One of the mysteries of the English language finally explained.
A North American shrub of the buckthorn family, cultivated for its dense clusters of small blue or white flowers.
Genus Ceanothus, family Rhamnaceae: numerous species, especially in the western US, including the blueblossom ceanothus of the Pacific coast
- ‘You will soon have a thick, impenetrable hedge to enclose the fast-growing butterfly bush, Buddleia davidii (coppice it annually to promote flowers), or the heavenly blue blooms of enthusiastic ceanothus thrysiflorus.’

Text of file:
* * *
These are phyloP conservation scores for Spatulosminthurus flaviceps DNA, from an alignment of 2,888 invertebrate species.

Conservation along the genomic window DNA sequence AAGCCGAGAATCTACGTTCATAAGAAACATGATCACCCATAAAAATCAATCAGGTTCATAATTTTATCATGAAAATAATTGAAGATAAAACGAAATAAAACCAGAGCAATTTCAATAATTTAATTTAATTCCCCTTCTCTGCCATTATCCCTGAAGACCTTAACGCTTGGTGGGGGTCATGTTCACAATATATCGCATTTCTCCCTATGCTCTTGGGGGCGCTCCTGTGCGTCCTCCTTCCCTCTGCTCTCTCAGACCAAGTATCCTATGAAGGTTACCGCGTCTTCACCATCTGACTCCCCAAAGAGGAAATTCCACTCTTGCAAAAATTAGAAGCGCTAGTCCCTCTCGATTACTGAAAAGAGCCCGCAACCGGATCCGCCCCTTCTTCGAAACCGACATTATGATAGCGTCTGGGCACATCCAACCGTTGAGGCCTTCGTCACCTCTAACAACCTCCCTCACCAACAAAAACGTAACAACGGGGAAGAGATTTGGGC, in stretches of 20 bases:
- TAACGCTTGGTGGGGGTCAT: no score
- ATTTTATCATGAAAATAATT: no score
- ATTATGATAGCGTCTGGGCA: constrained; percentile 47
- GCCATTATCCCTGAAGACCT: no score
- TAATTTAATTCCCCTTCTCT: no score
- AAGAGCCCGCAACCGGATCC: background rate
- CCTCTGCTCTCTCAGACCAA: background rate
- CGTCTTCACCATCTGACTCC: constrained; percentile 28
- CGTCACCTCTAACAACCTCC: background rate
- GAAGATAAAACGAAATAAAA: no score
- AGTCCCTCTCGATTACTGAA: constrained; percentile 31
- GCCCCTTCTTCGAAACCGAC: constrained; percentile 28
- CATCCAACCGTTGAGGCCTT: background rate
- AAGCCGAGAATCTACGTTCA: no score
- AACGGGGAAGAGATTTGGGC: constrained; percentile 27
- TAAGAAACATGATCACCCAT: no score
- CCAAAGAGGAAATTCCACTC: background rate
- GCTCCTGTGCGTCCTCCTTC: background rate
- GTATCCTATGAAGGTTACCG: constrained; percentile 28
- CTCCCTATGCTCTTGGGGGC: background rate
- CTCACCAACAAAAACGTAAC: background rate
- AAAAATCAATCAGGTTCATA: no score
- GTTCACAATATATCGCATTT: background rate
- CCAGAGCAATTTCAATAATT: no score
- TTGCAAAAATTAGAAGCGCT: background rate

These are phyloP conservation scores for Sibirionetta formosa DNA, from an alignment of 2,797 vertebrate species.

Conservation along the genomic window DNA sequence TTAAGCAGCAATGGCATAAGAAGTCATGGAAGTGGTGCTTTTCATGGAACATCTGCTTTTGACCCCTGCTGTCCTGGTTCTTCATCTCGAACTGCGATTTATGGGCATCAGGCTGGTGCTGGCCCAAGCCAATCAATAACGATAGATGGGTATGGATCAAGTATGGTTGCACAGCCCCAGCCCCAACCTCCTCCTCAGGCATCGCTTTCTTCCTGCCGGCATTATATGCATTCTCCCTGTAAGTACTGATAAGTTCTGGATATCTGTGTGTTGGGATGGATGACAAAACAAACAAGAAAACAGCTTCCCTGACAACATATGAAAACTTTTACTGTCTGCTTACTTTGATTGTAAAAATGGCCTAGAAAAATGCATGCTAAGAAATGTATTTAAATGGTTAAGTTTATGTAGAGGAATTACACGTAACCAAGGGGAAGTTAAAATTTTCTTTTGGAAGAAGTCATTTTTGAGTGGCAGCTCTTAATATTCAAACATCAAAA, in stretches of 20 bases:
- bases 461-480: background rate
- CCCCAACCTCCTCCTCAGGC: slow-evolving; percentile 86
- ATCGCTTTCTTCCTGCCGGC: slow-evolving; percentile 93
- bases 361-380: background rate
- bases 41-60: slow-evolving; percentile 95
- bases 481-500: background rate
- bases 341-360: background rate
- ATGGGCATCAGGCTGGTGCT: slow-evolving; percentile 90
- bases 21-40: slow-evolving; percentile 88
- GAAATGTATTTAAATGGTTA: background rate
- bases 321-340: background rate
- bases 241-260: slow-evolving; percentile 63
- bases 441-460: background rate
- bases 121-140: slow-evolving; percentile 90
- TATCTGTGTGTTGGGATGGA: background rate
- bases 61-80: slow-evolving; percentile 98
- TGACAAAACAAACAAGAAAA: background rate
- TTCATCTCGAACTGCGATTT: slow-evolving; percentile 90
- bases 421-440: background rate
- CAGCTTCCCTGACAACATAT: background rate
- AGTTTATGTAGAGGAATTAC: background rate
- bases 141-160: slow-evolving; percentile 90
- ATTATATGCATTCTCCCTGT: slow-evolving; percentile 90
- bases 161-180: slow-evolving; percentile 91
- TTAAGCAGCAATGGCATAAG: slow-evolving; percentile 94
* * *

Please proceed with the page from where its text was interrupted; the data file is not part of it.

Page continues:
- ‘It's a good time to thin out weak branches of ceanothus and to shorten remaining growths (not into old wood).’
- ‘Take heel cuttings from ceanothus, penstemons, lavenders, santolinas and philadelphus.’
- ‘To distinguish a blue blossom ceanothus from a musk bush, for example, look for ridges on the plants' stems.’
- ‘Plants chosen for drought tolerance as well as color thrive here, including catmint (Nepeta ‘Blue Wonder’), ceanothus, lychnis, penstemon, purple coneflower, rockrose, rosemary, and star jasmine.’
Modern Latin, from Greek keanōthos, denoting a kind of thistle.
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